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>> reporter: people in rural china usually wait in long lines for hospital treatment. many are fed up. they are embracing the new way of doing things. more than 110 million people have signed up with this firm in the beijing province, which combines a traditional brick and mortar approach with the power of the internet. a doctor is at each branch to offer a diagnosis. and then if necessary, go online with the patient to consult a specialist. >> translator: doctor, one of our patients has diabetes. i've given him medication, but his blood glucose level remains high.
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>> translator: what's his blood glucose level now? >> translator: right now it's 9. >> translator: what drugs is he taking? >> translator: two kinds of drugs for him. >> reporter: the doctors say the medication isn't enough. they decide the patient needs one more drug. >> translator: this is a small town, but now we have access to big hospitals through the internet. it's a great service that's really convenient for people like us. >> translator: i think the internet is helping to the big disparity. >> reporter: patients in most parts of china now have access to nearly a dozen online medical services. they are trying to make up for the shortage of face-to-face support with a new form of cyber care. nhk world, beijing.
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coming up next is the world weather forecast with our meteorologist, robert speta. >> yes, let's start down here towards the south with our friends in new zealand. i know they are preparing for a rather potent late summer storm out here. you'll see it on the cloud cover coming in from the west. that satellite picture showing all those brighter cloud tops really pushing in. but if we take a look at the 48-hour precipitation, this gives you an idea of what's to come. some areas down to the south island, just to the west of queenstown, you'll see upwards of 300 to 400 millimeters of total precipitation out of it. back to the north we'll be looking at gusty winds. enough to really blow some things around. already severe weather warnings have been issued across much of the region. especially over to the south island. but if you are traveling in and out of wellington, you might get delays at the airports as well. christ church could see some rainfall on the lee side of the mountains here.
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big other thing we'll be talking about with this, though, is the temperatures continuing to drop down. classic cold front moving through queens down here. 25 for your high on your tuesday. by thursday, just 18 expected. let's look to the other side of the world now and talk about what's going on here into europe. in fact, across the british isles, we have a large low pressure area pushing just north of the islands there. that's going to be bringing gusty winds, high gales continuing to impact parts of ireland, towards scotland as well. the tight pressure gradient will be setting up with that. down to the south, another low pressure pushing through the mediterranean. the trough extending through this area. that will bring heavy showers, even some thunderstorms to kick up with it. that's not the first impacts from the storm. in fact, back towards the west, this has already brought widespread precipitation in parts of spain, over to france. we have video coming out of spain. there across the pyrenees, definitely in some heavy snowfall to be had there.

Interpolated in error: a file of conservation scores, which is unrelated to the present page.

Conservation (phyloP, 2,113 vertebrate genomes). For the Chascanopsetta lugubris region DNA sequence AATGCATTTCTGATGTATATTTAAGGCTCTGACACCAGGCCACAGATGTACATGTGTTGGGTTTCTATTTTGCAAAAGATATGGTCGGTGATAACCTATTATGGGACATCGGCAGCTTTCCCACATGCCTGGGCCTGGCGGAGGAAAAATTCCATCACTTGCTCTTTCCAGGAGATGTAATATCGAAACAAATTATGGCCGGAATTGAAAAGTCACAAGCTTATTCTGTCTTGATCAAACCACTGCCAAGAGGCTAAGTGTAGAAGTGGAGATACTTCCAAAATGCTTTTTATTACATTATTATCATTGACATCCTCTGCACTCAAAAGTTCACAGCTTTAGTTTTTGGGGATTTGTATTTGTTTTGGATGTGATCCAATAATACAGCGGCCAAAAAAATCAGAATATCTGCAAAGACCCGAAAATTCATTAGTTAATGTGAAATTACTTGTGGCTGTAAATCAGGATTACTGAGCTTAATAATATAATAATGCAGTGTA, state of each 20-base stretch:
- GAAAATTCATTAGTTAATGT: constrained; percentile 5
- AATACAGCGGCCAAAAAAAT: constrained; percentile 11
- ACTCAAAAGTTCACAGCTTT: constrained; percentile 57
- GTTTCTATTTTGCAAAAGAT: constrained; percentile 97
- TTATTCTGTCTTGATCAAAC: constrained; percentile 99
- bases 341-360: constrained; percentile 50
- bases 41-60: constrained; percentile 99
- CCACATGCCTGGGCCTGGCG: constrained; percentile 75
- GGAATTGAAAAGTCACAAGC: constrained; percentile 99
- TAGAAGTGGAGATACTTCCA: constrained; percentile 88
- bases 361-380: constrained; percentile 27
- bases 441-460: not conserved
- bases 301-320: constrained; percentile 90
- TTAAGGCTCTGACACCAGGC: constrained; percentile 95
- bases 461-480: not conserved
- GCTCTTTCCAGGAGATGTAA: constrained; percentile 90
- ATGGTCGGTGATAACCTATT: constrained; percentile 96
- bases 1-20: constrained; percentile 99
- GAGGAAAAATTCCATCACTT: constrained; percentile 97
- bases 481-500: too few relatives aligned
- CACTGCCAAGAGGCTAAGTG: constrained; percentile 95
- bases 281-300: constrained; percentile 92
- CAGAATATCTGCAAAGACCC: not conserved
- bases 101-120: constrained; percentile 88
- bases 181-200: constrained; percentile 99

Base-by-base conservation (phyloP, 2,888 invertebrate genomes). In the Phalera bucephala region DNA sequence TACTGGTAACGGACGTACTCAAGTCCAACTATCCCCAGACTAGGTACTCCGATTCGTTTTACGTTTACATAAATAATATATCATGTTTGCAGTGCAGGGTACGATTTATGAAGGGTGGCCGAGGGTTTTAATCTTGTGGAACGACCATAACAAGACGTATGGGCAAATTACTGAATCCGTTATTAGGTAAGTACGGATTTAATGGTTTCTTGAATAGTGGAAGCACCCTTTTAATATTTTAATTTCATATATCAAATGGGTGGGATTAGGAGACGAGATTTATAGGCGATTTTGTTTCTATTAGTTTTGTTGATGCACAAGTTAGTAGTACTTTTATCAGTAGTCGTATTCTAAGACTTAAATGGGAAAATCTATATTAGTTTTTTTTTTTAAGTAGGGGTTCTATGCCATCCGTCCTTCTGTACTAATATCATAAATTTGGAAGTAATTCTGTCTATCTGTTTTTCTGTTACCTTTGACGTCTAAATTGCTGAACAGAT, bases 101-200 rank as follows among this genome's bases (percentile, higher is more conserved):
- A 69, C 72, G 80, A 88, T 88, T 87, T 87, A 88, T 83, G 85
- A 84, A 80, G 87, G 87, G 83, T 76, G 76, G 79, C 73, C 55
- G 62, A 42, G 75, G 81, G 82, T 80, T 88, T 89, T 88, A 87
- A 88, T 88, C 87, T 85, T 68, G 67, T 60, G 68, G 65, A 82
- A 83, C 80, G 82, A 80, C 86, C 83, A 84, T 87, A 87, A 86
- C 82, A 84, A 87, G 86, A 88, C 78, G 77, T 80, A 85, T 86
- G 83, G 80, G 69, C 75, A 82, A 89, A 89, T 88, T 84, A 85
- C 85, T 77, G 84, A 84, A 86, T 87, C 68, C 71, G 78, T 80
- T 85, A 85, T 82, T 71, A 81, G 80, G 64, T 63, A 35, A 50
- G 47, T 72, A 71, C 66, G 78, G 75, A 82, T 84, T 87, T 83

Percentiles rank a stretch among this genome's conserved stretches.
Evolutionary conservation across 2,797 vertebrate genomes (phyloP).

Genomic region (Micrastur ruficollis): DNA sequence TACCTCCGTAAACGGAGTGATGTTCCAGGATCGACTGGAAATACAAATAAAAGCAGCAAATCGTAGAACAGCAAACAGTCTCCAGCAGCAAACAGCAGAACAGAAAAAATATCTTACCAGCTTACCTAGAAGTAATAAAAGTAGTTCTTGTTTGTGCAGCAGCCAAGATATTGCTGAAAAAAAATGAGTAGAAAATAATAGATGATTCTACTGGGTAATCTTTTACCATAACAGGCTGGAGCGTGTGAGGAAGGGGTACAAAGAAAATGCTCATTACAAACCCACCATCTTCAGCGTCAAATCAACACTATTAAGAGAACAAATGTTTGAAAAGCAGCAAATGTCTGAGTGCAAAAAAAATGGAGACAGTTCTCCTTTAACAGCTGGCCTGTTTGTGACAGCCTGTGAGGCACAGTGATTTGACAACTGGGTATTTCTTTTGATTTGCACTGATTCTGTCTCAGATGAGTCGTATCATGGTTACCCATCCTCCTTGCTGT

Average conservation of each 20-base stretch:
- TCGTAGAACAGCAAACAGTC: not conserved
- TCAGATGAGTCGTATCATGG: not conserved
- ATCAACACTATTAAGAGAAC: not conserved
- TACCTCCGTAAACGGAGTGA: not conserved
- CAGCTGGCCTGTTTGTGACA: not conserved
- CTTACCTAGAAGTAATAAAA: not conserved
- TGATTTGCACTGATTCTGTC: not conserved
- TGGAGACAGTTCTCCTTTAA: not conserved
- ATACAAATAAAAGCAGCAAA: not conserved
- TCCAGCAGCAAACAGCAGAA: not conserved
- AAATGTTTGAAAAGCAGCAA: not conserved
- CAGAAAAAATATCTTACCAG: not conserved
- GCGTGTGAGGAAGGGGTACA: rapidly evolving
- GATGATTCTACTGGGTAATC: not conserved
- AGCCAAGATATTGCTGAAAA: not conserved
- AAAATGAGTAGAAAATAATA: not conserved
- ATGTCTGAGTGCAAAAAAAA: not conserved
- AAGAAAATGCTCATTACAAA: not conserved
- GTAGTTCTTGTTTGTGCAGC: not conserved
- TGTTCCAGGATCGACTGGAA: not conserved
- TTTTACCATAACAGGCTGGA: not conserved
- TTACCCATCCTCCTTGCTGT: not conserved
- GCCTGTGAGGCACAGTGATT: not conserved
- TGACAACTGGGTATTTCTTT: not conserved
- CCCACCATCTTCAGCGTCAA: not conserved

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this mountain area saw some very heavy snow. snow plows working consistently there on sunday evening when the snowfall began. the system did bring some big delays in transportation across the mountains, but also in the low-lying areas, we had some severe flooding taking place. and look at that, people just wading through the water there. definitely very dynamic storm system. still potent, still moving off to the east. you'll continue to see the thunderstorms through your wednesday. rome with a high of 16. showers in your forecast. north of that, though, things are on the cold side with the front dipping to the south. berlin and toward paris, still into the single digits. let's look at what's going on across japan. i know the past weekend, we saw some near record-breaking warmth in many areas. tokyo pushing upwards of 20, 24 degrees at times. but it is definitely back to normal. now, we have the strong northwesterly winds continuing to come across the sea of japan, as the open cell cumulus as you
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can see on the satellite picture, and that means a lot of snow. in niigata, about 50 centimeters reported in the last 24 hours. if you're a skier, anybody who likes to get out in the snow, the classic sea-effect snow machine will continue to bring much more snowfall. tokyo, i do want to note, dry conditions out here. also toward eastern china, high pressure continuing to dominate. temperatures in shanghai with a high of 10. taipei getting up to 15 there on your tuesday. all right. here's your extended outlook.
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that wraps up this edition of "newsline." i'm keiko kitagawa in tokyo. thank you for joining us.
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>> hello, and welcome to "euromaxx highlights" where we round up the best bits of the week for you. let's have a look whats coming on today's show for you -- time to keep. how the blogger "watch anish" is stirring up the clock industry. time to party how vrot-swaf celebrates being european capital of culture. and, time to sleep. a spaced out hotel in the czech republic the world of luxury watches has always been something of a closed club. but social media is changing that. one blogger who's fanatical about watches has broken into this elite branch.